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High- and low-frequency words are recalled equally well in alternating lists : evidence for associative effects in serial recall

journal contribution
posted on 06.12.2017, 00:00 by C Hulme, George Stuart, G Brown, C Morin
Three experiments investigate the effects of mixing items of different types in the same list. Experiments 1 and 2 compare the immediate serial recall of high- and low-frequency words in pure and alternating lists. In pure lists high-frequency words are better recalled, but in alternating lists the two types of words are recalled at intermediate, and identical, levels. Experiment 3 compares the recall of words and nonwords. In pure lists nonwords are recalled substantially less well than words. In alternating lists nonwords gain a substantial recall advantage compared to pure lists but are still less well recalled than words, which are recalled at identical levels in both mixed and alternating lists. The results refute item-based redintegration accounts of frequency effects in immediate serial recall and provide evidence for the importance of inter-item associative mechanisms.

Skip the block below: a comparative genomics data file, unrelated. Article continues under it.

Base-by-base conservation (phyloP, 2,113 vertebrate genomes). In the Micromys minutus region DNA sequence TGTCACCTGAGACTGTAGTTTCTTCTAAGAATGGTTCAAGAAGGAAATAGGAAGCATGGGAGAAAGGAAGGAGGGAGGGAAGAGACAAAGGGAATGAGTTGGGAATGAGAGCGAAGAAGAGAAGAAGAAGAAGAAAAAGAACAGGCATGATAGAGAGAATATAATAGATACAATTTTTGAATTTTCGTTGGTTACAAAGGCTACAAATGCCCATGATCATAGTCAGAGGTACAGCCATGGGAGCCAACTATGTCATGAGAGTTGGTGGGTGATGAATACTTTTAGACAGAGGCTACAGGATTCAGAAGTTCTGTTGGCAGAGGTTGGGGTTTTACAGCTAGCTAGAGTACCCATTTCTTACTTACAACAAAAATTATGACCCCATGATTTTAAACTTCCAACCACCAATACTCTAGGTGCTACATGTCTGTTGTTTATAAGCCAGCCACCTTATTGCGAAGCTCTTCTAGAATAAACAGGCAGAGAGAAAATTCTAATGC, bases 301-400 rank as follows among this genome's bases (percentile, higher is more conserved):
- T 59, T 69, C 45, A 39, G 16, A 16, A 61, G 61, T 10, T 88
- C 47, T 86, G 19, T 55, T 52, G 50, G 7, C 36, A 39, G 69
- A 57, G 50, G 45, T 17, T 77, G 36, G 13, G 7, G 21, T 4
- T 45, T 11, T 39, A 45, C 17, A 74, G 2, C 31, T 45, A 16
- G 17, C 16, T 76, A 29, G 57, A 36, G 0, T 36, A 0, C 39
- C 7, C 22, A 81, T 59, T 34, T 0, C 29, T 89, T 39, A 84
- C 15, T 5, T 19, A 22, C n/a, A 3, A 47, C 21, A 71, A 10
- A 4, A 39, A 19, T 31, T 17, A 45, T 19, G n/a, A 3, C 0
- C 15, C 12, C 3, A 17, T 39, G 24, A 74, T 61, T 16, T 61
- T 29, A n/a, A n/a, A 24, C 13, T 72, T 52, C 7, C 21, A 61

Funding

Category 1 - Australian Competitive Grants (this includes ARC, NHMRC)

History

Volume

49

Issue

4

Start Page

500

End Page

518

Number of Pages

19

ISSN

0749-596X

Location

United States

Publisher

Elsevier

Language

en-aus

Peer Reviewed

Yes

Open Access

No

External Author Affiliations

Not affiliated to a Research Institute; Université Laval; University of East London; University of Warwick; University of York;

Era Eligible

No

Journal

Journal of memory and language.